Plant Life

Rainforests in northern South America are probably the world's richest ecosystems. Ecuador, with an area much like the Norrlands, is estimated to have about 15,000 species of seed plants, Brazil perhaps 40,000. Important plant families throughout tropical South America are palm trees, Panama plants, paranets and crass plants, among epiphytes, especially orchids and pineapple plants. Originally from the Amazon comes rubber trees and giant lilies. Pollination using hummingbirds is common.

Many useful plants originate from northern South America, such as corn, cocoa, pineapple, tomato, peppers, avocado, passion fruit and cassava. Potatoes originate from the Andes (Peru, Bolivia).

In drier tropical areas (parts of Colombia, Venezuela, northeast, central and southern Brazil) deciduous forest and savanna (campos, llanos) occur. In the temperate parts (Argentina, Uruguay) there are extensive grasslands (pampas), dry steppes and semi-deserts. Patagonia's steppes form a transition to the Antarctic floral kingdom.

In the Andes there are species in the northern temperate genus such as violets, dewdrops and brackets, but also the Antarctic genus such as thorn pimples ( Acaena), gold pads (Azorella) and gunners. Above the forest border, dry mountain heaths (puna) with plants in dense cushions or, in the more humid equatorial parts (páramos) with, among other things, so-called rosewoods, grow very large herbs with dense leaf rosettes; these include pineapple plants and lupins. From the mountain forests of the Andes are derived from koa bush and Chinese trees.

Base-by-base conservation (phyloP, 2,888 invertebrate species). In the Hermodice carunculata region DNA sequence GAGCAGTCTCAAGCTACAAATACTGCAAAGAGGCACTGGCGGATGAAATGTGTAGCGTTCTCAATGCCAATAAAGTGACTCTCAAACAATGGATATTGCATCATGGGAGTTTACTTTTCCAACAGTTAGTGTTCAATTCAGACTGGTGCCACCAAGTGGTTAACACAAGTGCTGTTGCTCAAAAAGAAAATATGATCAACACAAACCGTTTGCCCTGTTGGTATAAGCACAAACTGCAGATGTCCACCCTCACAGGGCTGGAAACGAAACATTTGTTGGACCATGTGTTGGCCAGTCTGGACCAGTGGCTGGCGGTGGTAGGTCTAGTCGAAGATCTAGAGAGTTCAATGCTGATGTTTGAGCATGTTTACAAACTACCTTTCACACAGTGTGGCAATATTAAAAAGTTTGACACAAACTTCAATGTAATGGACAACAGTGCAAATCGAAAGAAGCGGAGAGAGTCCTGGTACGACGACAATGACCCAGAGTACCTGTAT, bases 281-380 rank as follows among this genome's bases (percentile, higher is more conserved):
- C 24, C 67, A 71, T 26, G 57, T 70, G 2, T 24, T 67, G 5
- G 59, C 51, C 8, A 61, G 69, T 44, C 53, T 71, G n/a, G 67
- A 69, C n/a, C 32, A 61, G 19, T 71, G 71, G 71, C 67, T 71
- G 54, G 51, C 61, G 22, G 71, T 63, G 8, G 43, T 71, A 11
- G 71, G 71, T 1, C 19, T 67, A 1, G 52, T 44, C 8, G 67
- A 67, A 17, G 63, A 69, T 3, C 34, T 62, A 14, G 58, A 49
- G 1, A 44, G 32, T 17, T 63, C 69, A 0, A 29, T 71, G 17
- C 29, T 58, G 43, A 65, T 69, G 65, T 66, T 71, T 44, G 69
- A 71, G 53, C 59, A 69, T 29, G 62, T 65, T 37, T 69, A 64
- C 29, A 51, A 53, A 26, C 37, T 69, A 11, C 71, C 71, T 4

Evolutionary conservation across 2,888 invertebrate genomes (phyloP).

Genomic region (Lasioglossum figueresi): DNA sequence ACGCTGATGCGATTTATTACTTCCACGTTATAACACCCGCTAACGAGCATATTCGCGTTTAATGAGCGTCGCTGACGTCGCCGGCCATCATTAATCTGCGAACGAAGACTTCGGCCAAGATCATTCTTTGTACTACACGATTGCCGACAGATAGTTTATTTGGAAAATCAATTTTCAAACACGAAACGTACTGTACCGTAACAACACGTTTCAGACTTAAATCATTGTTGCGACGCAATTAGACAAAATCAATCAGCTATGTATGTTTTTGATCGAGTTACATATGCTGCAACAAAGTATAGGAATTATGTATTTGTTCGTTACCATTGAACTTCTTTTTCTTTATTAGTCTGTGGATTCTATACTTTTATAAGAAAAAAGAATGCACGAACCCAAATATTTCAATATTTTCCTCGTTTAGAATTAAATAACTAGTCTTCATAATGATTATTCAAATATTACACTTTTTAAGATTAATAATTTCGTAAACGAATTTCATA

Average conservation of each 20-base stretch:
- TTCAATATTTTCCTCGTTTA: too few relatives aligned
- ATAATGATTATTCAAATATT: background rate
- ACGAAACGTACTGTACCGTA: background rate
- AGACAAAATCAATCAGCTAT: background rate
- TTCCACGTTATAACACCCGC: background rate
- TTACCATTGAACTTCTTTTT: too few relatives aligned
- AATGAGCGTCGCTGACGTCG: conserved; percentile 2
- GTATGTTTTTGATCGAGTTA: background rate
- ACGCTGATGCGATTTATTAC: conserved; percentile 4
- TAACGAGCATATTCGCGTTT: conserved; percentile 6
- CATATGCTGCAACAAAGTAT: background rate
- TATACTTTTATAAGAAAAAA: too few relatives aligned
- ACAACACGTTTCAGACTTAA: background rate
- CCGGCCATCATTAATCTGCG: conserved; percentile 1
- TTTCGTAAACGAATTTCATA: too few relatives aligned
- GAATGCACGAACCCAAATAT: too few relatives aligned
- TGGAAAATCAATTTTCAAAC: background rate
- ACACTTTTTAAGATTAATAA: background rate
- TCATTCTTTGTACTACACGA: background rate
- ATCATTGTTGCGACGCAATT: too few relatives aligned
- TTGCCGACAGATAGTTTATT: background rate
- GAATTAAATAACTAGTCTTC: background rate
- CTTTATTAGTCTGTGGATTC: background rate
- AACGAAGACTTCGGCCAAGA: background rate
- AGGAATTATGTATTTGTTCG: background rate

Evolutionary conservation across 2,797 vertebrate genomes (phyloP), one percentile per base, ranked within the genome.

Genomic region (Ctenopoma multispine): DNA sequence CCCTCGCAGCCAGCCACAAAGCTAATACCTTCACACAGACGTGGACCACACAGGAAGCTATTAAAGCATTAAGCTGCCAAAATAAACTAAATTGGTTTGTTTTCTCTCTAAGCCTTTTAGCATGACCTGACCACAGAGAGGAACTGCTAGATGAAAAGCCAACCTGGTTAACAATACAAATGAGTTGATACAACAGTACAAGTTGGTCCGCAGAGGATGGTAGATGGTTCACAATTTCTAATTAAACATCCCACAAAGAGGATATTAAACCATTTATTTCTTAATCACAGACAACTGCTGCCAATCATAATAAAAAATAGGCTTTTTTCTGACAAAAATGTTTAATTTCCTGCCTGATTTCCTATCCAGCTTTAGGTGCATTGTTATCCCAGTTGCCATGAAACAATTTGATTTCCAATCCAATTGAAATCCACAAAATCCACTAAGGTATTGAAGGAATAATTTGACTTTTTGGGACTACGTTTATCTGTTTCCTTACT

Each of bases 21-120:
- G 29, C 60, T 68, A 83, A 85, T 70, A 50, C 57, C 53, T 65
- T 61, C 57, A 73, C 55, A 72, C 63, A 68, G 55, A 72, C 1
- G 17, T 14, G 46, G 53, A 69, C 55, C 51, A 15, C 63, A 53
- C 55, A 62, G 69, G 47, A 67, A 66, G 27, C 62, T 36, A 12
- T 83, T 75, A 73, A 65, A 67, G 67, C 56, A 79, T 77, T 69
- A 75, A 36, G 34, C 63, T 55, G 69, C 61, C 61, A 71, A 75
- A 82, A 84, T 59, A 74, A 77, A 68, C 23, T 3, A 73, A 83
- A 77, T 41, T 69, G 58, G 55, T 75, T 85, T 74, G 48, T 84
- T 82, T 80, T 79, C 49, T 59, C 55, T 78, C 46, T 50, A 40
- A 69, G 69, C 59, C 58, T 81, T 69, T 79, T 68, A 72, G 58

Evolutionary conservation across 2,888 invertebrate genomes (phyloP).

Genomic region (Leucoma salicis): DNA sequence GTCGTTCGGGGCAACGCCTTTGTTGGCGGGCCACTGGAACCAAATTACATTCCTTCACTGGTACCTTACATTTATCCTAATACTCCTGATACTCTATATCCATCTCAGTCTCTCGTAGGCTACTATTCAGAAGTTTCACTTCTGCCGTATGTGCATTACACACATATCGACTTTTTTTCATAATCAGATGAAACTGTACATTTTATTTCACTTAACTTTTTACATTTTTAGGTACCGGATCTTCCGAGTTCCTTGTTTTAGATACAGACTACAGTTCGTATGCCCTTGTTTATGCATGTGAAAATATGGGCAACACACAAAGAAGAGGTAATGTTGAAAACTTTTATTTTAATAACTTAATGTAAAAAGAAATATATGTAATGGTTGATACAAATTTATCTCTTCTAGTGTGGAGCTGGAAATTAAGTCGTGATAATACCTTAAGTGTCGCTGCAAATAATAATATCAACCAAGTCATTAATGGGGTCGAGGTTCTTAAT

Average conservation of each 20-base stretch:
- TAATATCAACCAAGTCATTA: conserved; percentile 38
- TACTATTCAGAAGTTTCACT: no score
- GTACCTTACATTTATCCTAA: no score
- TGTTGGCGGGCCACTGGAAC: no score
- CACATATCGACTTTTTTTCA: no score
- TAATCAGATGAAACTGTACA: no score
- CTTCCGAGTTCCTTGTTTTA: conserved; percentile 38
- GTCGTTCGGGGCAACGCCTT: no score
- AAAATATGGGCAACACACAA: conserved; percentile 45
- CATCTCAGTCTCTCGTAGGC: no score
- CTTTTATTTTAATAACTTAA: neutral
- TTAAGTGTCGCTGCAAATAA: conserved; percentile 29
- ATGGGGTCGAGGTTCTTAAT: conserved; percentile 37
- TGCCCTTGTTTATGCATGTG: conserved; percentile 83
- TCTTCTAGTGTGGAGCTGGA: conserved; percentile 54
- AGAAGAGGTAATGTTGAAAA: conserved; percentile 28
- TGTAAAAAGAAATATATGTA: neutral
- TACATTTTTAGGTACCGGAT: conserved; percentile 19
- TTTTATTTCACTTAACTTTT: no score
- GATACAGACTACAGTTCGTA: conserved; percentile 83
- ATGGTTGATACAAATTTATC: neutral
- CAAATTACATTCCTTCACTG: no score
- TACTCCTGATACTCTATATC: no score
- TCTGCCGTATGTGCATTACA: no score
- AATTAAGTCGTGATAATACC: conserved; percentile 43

On the coastal strip west of the Andes there is vegetation of Mediterranean type. To the north, it passes into one of the world's driest deserts, the Atacama Desert, which is conditioned by the cold Humboldt stream.

The area farthest to the south and southwest and neighboring islands (Falkland Islands, southern Georgia) is counted as the Antarctic Flora Kingdom. On the mainland, there are moist, mossy forests of the southern beetles and other Antarctic genera such as thyme pimples and Phyllachne. The islands are forestless with moist grasslands (tussock grass).

Wildlife